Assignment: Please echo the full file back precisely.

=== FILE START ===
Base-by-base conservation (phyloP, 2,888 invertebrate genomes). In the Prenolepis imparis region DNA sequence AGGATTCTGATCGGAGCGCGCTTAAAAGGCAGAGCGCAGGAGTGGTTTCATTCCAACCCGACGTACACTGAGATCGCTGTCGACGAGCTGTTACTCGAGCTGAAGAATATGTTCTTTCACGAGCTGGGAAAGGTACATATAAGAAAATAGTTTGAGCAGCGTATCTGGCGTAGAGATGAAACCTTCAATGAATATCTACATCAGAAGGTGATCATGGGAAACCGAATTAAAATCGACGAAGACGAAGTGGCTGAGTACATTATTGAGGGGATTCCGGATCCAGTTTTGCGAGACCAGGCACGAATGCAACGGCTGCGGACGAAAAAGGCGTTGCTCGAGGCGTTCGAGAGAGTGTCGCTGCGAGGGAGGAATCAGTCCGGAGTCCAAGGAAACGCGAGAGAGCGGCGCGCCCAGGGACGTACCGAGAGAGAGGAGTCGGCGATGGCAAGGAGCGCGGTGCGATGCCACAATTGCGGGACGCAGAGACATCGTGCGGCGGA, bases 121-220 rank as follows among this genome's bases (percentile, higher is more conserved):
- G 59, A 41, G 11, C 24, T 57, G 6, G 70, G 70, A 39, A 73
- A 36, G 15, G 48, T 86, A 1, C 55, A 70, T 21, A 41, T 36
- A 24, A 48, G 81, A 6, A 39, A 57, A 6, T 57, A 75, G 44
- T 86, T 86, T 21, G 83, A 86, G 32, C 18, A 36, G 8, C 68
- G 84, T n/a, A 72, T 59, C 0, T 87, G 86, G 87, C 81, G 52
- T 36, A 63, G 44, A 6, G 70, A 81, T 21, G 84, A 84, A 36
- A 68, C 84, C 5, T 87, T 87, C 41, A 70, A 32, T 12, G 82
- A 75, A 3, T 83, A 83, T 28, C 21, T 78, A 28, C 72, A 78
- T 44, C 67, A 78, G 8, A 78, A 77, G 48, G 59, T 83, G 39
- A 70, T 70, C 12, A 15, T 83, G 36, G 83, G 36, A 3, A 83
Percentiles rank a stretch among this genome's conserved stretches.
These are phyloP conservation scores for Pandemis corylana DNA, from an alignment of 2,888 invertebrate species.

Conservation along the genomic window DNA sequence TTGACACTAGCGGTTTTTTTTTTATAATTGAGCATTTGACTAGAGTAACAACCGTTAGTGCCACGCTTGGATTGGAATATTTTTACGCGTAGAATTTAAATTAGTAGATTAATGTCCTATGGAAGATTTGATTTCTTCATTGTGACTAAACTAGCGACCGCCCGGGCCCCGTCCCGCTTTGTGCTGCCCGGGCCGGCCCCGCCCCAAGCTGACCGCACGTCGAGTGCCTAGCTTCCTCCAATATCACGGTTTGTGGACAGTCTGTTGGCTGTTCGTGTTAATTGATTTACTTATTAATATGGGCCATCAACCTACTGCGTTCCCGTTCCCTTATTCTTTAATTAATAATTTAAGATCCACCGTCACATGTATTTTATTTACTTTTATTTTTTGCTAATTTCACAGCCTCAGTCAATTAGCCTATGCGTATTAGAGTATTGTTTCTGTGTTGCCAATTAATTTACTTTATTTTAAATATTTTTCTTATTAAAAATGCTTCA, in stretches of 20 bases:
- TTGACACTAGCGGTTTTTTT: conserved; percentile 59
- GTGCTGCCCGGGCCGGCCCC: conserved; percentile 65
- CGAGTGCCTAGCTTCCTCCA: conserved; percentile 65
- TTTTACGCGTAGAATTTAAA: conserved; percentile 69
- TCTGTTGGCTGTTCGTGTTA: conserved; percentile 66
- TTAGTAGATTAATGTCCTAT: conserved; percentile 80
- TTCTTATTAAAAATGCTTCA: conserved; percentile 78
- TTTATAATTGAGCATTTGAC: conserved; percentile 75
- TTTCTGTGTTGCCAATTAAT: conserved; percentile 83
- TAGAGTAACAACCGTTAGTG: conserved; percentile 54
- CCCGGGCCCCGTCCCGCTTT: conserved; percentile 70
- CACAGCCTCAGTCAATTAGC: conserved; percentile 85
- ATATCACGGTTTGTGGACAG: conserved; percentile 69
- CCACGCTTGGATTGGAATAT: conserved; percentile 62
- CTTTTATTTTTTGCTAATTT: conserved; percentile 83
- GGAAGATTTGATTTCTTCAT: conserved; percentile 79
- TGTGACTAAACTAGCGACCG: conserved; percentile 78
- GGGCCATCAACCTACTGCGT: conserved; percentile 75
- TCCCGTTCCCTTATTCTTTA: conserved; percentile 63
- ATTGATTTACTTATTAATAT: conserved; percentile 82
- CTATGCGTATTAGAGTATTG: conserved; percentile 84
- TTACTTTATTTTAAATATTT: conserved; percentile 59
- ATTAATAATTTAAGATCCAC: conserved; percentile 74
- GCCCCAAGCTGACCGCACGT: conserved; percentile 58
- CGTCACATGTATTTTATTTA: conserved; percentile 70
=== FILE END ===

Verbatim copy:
Base-by-base conservation (phyloP, 2,888 invertebrate genomes). In the Prenolepis imparis region DNA sequence AGGATTCTGATCGGAGCGCGCTTAAAAGGCAGAGCGCAGGAGTGGTTTCATTCCAACCCGACGTACACTGAGATCGCTGTCGACGAGCTGTTACTCGAGCTGAAGAATATGTTCTTTCACGAGCTGGGAAAGGTACATATAAGAAAATAGTTTGAGCAGCGTATCTGGCGTAGAGATGAAACCTTCAATGAATATCTACATCAGAAGGTGATCATGGGAAACCGAATTAAAATCGACGAAGACGAAGTGGCTGAGTACATTATTGAGGGGATTCCGGATCCAGTTTTGCGAGACCAGGCACGAATGCAACGGCTGCGGACGAAAAAGGCGTTGCTCGAGGCGTTCGAGAGAGTGTCGCTGCGAGGGAGGAATCAGTCCGGAGTCCAAGGAAACGCGAGAGAGCGGCGCGCCCAGGGACGTACCGAGAGAGAGGAGTCGGCGATGGCAAGGAGCGCGGTGCGATGCCACAATTGCGGGACGCAGAGACATCGTGCGGCGGA, bases 121-220 rank as follows among this genome's bases (percentile, higher is more conserved):
- G 59, A 41, G 11, C 24, T 57, G 6, G 70, G 70, A 39, A 73
- A 36, G 15, G 48, T 86, A 1, C 55, A 70, T 21, A 41, T 36
- A 24, A 48, G 81, A 6, A 39, A 57, A 6, T 57, A 75, G 44
- T 86, T 86, T 21, G 83, A 86, G 32, C 18, A 36, G 8, C 68
- G 84, T n/a, A 72, T 59, C 0, T 87, G 86, G 87, C 81, G 52
- T 36, A 63, G 44, A 6, G 70, A 81, T 21, G 84, A 84, A 36
- A 68, C 84, C 5, T 87, T 87, C 41, A 70, A 32, T 12, G 82
- A 75, A 3, T 83, A 83, T 28, C 21, T 78, A 28, C 72, A 78
- T 44, C 67, A 78, G 8, A 78, A 77, G 48, G 59, T 83, G 39
- A 70, T 70, C 12, A 15, T 83, G 36, G 83, G 36, A 3, A 83
Percentiles rank a stretch among this genome's conserved stretches.
These are phyloP conservation scores for Pandemis corylana DNA, from an alignment of 2,888 invertebrate species.

Conservation along the genomic window DNA sequence TTGACACTAGCGGTTTTTTTTTTATAATTGAGCATTTGACTAGAGTAACAACCGTTAGTGCCACGCTTGGATTGGAATATTTTTACGCGTAGAATTTAAATTAGTAGATTAATGTCCTATGGAAGATTTGATTTCTTCATTGTGACTAAACTAGCGACCGCCCGGGCCCCGTCCCGCTTTGTGCTGCCCGGGCCGGCCCCGCCCCAAGCTGACCGCACGTCGAGTGCCTAGCTTCCTCCAATATCACGGTTTGTGGACAGTCTGTTGGCTGTTCGTGTTAATTGATTTACTTATTAATATGGGCCATCAACCTACTGCGTTCCCGTTCCCTTATTCTTTAATTAATAATTTAAGATCCACCGTCACATGTATTTTATTTACTTTTATTTTTTGCTAATTTCACAGCCTCAGTCAATTAGCCTATGCGTATTAGAGTATTGTTTCTGTGTTGCCAATTAATTTACTTTATTTTAAATATTTTTCTTATTAAAAATGCTTCA, in stretches of 20 bases:
- TTGACACTAGCGGTTTTTTT: conserved; percentile 59
- GTGCTGCCCGGGCCGGCCCC: conserved; percentile 65
- CGAGTGCCTAGCTTCCTCCA: conserved; percentile 65
- TTTTACGCGTAGAATTTAAA: conserved; percentile 69
- TCTGTTGGCTGTTCGTGTTA: conserved; percentile 66
- TTAGTAGATTAATGTCCTAT: conserved; percentile 80
- TTCTTATTAAAAATGCTTCA: conserved; percentile 78
- TTTATAATTGAGCATTTGAC: conserved; percentile 75
- TTTCTGTGTTGCCAATTAAT: conserved; percentile 83
- TAGAGTAACAACCGTTAGTG: conserved; percentile 54
- CCCGGGCCCCGTCCCGCTTT: conserved; percentile 70
- CACAGCCTCAGTCAATTAGC: conserved; percentile 85
- ATATCACGGTTTGTGGACAG: conserved; percentile 69
- CCACGCTTGGATTGGAATAT: conserved; percentile 62
- CTTTTATTTTTTGCTAATTT: conserved; percentile 83
- GGAAGATTTGATTTCTTCAT: conserved; percentile 79
- TGTGACTAAACTAGCGACCG: conserved; percentile 78
- GGGCCATCAACCTACTGCGT: conserved; percentile 75
- TCCCGTTCCCTTATTCTTTA: conserved; percentile 63
- ATTGATTTACTTATTAATAT: conserved; percentile 82
- CTATGCGTATTAGAGTATTG: conserved; percentile 84
- TTACTTTATTTTAAATATTT: conserved; percentile 59
- ATTAATAATTTAAGATCCAC: conserved; percentile 74
- GCCCCAAGCTGACCGCACGT: conserved; percentile 58
- CGTCACATGTATTTTATTTA: conserved; percentile 70